As candy

Horehound for candy is best made from the fresh plant by boiling it down until the juice is extracted, then adding sugar before boiling again, until it becomes thick enough in consistency to pour into a paper case to be cut into squares when cool.

Making candy from horehound is discussed in the 1921 book Apell's Up-to-Date Candy Teacher by Charles Apell.[1]

As an invasive weed

Horehound was introduced to southern Australia in the 19th century as a medicinal herb. It became a weed of native grasslands and pastures where it was introduced with settlers’ livestock, and was first declared under noxious weeds legislation. It now appears to have reached its full potential distribution.

It occupies disturbed or overgrazed ground, and is favoured by grazing because it is highly unpalatable to livestock. It may persist in native vegetation that has been grazed.

As biocontrol

Marrubium vulgare is also used as a natural grasshopper repellent in agriculture.



  1. ^ Apell's Up-to-Date Candy Teacher, Charles Apell, 1921.
  • Everist, D.L. (1981) Poisonous Plants of Australia. 3rd edn (Angus & Robertson: Sydney). ISBN 0 207 14228 9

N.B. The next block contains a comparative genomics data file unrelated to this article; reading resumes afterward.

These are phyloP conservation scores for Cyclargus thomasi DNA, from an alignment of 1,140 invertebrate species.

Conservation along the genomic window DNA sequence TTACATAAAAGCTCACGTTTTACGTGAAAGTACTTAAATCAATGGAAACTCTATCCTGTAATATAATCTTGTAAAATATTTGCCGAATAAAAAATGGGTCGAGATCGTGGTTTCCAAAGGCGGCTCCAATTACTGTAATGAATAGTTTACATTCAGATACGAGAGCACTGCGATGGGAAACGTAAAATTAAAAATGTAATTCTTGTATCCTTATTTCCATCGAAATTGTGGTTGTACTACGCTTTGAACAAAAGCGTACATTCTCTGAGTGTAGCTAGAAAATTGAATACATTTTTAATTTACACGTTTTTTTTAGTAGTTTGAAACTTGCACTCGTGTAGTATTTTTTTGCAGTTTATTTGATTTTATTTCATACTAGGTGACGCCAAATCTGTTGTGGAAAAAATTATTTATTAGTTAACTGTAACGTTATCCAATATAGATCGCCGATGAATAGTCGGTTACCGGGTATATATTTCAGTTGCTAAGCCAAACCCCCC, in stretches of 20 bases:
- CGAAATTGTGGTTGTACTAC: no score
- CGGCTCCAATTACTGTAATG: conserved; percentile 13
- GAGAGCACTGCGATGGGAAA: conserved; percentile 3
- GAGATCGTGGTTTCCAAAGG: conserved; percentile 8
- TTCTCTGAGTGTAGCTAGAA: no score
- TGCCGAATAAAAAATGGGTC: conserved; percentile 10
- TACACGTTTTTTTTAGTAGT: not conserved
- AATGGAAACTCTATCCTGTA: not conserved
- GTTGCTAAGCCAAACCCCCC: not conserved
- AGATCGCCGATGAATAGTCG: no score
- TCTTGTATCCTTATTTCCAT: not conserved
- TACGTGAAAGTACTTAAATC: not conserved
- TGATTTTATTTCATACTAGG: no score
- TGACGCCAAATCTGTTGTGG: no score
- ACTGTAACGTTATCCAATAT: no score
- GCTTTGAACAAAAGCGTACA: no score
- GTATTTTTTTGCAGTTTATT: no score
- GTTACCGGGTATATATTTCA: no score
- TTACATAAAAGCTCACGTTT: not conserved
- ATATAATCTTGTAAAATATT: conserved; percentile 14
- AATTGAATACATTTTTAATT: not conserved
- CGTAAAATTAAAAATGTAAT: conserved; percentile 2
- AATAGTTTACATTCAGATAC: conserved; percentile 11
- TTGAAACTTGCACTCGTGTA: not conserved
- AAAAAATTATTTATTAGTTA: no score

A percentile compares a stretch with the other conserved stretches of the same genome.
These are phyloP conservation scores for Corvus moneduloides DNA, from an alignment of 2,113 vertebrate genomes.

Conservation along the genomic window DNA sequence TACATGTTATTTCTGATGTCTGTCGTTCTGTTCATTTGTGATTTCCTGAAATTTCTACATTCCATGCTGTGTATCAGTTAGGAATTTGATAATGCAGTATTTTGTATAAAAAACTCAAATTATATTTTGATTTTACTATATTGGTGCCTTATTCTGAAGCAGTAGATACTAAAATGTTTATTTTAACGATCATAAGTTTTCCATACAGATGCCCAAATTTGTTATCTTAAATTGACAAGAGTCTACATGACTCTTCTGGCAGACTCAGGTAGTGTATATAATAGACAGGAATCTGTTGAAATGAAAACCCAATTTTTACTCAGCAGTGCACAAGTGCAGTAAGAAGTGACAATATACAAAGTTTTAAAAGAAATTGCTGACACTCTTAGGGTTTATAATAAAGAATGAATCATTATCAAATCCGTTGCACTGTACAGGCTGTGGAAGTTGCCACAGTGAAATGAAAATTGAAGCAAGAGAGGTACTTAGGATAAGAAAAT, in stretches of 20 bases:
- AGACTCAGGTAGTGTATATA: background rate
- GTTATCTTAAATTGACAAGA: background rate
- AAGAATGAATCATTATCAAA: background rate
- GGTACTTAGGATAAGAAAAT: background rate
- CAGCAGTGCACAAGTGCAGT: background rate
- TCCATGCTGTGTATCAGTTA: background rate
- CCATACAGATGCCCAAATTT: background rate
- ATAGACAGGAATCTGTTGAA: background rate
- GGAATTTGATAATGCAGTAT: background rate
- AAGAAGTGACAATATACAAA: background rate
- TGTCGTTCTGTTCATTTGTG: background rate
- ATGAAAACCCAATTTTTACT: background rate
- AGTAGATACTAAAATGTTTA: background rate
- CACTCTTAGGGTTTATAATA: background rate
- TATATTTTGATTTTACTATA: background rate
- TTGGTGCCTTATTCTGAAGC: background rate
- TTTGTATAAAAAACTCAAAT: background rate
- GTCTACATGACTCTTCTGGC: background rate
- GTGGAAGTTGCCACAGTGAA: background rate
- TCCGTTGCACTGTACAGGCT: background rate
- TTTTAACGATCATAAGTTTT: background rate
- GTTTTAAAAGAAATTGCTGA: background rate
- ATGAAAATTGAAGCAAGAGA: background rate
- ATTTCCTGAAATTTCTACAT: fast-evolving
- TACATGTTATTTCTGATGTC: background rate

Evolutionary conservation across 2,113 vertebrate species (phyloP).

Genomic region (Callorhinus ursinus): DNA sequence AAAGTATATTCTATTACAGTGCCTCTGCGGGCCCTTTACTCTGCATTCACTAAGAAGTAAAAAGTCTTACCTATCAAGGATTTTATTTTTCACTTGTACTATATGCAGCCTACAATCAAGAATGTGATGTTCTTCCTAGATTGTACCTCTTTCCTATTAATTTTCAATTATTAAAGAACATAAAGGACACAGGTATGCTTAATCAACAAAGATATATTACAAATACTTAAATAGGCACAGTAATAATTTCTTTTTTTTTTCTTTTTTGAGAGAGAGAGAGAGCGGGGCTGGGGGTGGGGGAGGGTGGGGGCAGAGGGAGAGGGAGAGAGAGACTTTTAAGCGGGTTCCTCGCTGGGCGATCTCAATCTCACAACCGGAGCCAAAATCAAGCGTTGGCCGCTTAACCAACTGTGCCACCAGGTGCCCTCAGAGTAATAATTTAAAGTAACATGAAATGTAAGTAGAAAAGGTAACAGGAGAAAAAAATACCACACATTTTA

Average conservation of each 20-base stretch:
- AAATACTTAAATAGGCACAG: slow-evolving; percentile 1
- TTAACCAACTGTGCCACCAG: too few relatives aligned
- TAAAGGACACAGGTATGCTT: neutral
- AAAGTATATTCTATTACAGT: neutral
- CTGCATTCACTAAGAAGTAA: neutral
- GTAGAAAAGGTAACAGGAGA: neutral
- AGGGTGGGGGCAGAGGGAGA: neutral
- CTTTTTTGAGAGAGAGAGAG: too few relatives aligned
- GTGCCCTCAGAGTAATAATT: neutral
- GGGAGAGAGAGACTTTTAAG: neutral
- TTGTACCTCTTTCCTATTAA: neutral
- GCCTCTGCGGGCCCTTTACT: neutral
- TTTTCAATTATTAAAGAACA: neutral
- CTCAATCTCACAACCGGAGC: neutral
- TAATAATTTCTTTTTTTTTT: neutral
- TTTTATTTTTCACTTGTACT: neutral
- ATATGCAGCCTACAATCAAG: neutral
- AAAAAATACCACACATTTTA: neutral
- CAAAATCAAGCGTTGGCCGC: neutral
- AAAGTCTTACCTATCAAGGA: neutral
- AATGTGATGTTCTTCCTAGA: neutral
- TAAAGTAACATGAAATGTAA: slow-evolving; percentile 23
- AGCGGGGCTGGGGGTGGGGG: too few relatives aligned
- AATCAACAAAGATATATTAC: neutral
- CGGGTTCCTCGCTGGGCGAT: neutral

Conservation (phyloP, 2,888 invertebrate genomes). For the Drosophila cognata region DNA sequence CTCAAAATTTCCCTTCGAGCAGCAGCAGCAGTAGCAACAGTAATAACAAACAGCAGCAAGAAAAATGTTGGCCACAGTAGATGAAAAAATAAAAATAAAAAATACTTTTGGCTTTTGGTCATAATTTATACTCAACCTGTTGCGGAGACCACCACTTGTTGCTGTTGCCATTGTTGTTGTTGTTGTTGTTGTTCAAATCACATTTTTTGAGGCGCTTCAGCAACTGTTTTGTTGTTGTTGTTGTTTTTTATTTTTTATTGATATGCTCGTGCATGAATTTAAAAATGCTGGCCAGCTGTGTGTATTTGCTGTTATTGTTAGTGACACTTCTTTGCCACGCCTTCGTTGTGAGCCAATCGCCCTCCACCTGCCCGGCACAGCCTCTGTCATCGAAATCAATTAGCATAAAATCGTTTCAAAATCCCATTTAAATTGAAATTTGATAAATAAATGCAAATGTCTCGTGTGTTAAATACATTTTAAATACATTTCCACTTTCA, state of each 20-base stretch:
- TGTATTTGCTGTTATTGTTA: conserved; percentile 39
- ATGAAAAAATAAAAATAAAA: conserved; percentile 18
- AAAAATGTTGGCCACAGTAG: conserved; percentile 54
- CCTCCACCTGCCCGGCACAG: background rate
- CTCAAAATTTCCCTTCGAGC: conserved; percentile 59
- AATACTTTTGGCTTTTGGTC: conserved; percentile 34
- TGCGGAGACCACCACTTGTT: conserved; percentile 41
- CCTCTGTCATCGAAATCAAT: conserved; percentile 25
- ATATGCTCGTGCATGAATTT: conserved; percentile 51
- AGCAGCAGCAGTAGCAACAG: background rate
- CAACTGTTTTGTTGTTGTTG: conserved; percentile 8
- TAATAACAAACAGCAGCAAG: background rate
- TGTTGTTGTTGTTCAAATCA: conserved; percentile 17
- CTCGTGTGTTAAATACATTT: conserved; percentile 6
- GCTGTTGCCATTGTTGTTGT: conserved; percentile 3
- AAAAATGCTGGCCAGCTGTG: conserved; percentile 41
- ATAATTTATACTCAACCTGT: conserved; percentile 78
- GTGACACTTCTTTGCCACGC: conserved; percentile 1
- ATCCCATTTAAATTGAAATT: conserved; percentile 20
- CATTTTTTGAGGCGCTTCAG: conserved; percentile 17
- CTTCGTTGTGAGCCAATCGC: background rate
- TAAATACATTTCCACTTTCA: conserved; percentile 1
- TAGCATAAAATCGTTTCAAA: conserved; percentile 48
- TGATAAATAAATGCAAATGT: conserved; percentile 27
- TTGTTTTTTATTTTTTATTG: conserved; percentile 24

• Parsons, W. & Cuthbertson, E. (2001) Noxious Weeds of Australia. 2nd edn (CSIRO Publishing: Collingwood). ISBN 0 643 06514 8
  • Jepson Manual Treatment


Up to date as of January 23, 2010

From Wikispecies

Marrubium vulgare3.jpg


Classification System: APG II (down to family level)

Main Page
Cladus: Eukaryota
Regnum: Plantae
Cladus: Angiospermae
Cladus: Eudicots
Cladus: core eudicots
Cladus: Asterids
Cladus: Euasterids I
Ordo: Lamiales
Familia: Lamiaceae
Subfamilia: Lamioideae
Genus: Marrubium
Species: Marrubium vulgare


Marrubium vulgare L.


  • Species Plantarum 2:583. 1753
  • USDA, ARS, National Genetic Resources Program. Germplasm Resources Information Network - (GRIN) [Data from 07-Oct-06]. [1]

Vernacular names

Русский: Шандра обыкновенная
Türkçe: Köpek otu